First Crusade: Definition, Summary, Major Battles & Facts
There were so many battles that took place during the First Crusade; however, the ones we present below are considered by many historians as the most famous battles of this late 11th-century military campaign to reclaim the city of Jerusalem. But first, here is a quick look at the major facts and summary of the First Crusade.
First Crusade: Quick Facts
Date: August 1096 – August 1099
Location: The Levant and Anatolia
Outcome: Crusader victory
Major territories won by the crusaders: Nicaea, Antioch, and Jerusalem
Major battles: Battle of Dorylaeum, Siege of Antioch, Siege of Jerusalem
Summary of the First Crusade
Known as the “armed pilgrimage” to Jerusalem, the First Crusade was a fierce military campaign embarked by the various armies of Western European nations to recapture Jerusalem, a prized city and the jewel in the Middle East.
After receiving what could only be described as the modern equivalent of an SOS call from then-Byzantine Emperor Alexius, Pope Urban II invited all Western European countries to join in the march to reclaim Jerusalem from the Muslims.
For several hundreds of years, the Eastern Roman rulers tolerated Islamic rule of the Holy Land; however all that changed when the Seljuks, a Turko-Persian Sunni Muslim group, rose to power in the region. The Seljuks had become a huge threat to the Byzantine Empire, necessitating Alexius’ request for military support from Western Europe.
Between 1096 and 1102, about 60,000 Western soldiers were unleashed upon Muslim-held territories. In addition to securing control of Jerusalem (in 1099), the Western forces of the First Crusade took over very important cities like Antioch and Nicaea. The greatest effect of the First Crusade was that it ushered in more religious wars in the Middle East in the centuries that followed.
The First Crusade resulted in the setting up four Crusader states – the Kingdom of Jerusalem, the Principality of Antioch, the County of Edessa, and the County of Tripoli.
The effect of Urban’s speech at the Council of Clermont in 1095
At the Council of Clermont in France on November 27, 1095, Pope Urban II gave a powerful and inspiring speech that moved the hearts of the attendants in ways never seen before. Following the speech, laymen and ecclesiastics across Western Europe absolutely bought into the idea of “liberating the Holy Land from the infidels”.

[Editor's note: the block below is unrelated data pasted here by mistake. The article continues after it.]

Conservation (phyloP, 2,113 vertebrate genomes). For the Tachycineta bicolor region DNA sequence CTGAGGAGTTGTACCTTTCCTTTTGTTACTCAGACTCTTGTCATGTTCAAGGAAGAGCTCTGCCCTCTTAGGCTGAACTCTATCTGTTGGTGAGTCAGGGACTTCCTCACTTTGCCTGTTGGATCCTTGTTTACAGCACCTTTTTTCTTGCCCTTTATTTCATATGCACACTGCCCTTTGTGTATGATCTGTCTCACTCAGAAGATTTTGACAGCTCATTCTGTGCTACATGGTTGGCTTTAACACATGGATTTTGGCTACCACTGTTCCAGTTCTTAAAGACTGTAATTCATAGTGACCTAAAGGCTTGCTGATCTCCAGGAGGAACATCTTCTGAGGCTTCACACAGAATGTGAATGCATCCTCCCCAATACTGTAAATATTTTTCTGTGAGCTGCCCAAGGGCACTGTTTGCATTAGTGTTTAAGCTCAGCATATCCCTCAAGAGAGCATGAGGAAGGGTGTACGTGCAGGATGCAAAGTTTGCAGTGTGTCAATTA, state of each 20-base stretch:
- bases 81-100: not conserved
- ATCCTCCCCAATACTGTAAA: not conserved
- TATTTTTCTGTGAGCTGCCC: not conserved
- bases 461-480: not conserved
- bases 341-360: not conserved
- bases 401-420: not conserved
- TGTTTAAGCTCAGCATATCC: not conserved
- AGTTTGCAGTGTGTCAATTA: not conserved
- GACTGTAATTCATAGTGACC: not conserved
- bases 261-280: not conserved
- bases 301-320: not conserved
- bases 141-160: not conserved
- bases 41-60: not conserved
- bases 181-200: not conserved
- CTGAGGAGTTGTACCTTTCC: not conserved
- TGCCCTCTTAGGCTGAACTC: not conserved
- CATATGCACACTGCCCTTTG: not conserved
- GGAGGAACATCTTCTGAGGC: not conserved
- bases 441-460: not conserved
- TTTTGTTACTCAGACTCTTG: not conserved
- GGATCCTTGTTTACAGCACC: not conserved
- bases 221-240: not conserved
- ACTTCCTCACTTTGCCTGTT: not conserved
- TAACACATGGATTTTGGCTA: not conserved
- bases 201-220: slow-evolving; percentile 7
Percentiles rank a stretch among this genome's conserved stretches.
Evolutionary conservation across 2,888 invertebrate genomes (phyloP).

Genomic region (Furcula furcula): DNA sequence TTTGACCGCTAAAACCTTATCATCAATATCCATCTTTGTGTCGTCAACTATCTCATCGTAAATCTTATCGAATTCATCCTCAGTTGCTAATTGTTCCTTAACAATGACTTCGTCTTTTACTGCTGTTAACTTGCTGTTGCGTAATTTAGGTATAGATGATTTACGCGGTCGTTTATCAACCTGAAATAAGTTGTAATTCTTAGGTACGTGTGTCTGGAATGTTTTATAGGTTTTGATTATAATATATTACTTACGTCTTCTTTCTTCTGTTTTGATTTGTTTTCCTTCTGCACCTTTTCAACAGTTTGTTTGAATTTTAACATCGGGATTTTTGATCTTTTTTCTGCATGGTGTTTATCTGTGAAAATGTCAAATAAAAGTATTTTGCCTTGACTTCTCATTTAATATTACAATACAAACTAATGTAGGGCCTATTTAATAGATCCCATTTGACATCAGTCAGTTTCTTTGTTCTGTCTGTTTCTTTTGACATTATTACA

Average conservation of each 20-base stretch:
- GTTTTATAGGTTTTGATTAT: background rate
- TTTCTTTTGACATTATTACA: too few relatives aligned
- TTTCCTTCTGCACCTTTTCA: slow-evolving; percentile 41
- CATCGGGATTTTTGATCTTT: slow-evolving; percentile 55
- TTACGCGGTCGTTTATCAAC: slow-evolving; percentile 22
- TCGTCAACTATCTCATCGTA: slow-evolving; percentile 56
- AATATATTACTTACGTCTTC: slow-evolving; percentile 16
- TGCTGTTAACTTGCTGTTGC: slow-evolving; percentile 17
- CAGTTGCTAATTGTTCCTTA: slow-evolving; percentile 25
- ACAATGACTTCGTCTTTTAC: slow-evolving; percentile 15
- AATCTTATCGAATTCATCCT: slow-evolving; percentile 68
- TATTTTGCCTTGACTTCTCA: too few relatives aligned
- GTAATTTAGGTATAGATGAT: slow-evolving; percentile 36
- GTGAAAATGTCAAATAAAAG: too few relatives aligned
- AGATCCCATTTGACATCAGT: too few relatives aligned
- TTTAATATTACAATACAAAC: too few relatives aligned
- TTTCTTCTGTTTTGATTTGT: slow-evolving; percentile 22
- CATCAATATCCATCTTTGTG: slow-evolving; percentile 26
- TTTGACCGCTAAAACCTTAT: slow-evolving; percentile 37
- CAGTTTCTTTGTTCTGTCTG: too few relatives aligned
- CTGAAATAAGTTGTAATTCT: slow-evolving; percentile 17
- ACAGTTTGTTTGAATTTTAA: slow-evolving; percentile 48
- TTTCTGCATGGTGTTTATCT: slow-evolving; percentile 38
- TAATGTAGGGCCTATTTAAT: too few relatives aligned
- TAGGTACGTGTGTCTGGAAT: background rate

Pope Urban II’s reasons for championing the First Crusade
Urban envisaged the religious war in the Holy Land would help improve ties between Eastern Christendom in Constantinople (present-day Istanbul, Turkey) and Western Christendom centered in Rome. The Great Schism (also known as the Schism of 1054) had fractured European Christendom into two denominations – the Roman Catholic headed by the Pope in Rome and Eastern Orthodox headed by the Patriarch of Constantinople.
Furthermore, Pope Urban II hoped to use the war to consolidate his power and position in the West. For many centuries, the power of the pope in Rome dwindled primarily as a result of the rise of the Holy Roman emperors. The First Crusade in a way helped Urban boost his standing as the leader of Christendom in Western Rome.
Peter the Hermit
Due to the propaganda message propagated by the papacy, there was such religious fervor among Europeans to participate in the First Crusade. A charismatic monk called Peter the Hermit was one of the notable figures who got all pumped up by the speech of Urban II in 1095. Besides, the monk had the unpleasant experience of once been captured and tortured by the Muslims. His involvement in the First Crusade was certainly borne out of the desire to dish out some cold revenge to his former captors.
The People’s Crusade in 1096
Such was the effectiveness of Pope Urban II’s message that many ordinary people in Europe were convinced to head to the Levant to liberate Jerusalem from the Muslims. Unfortunately for the West, the people who marched on the Holy Land in 1096 did not possess the skills of well-trained soldiers. Their army comprised a large number of poorly trained soldiers and knights.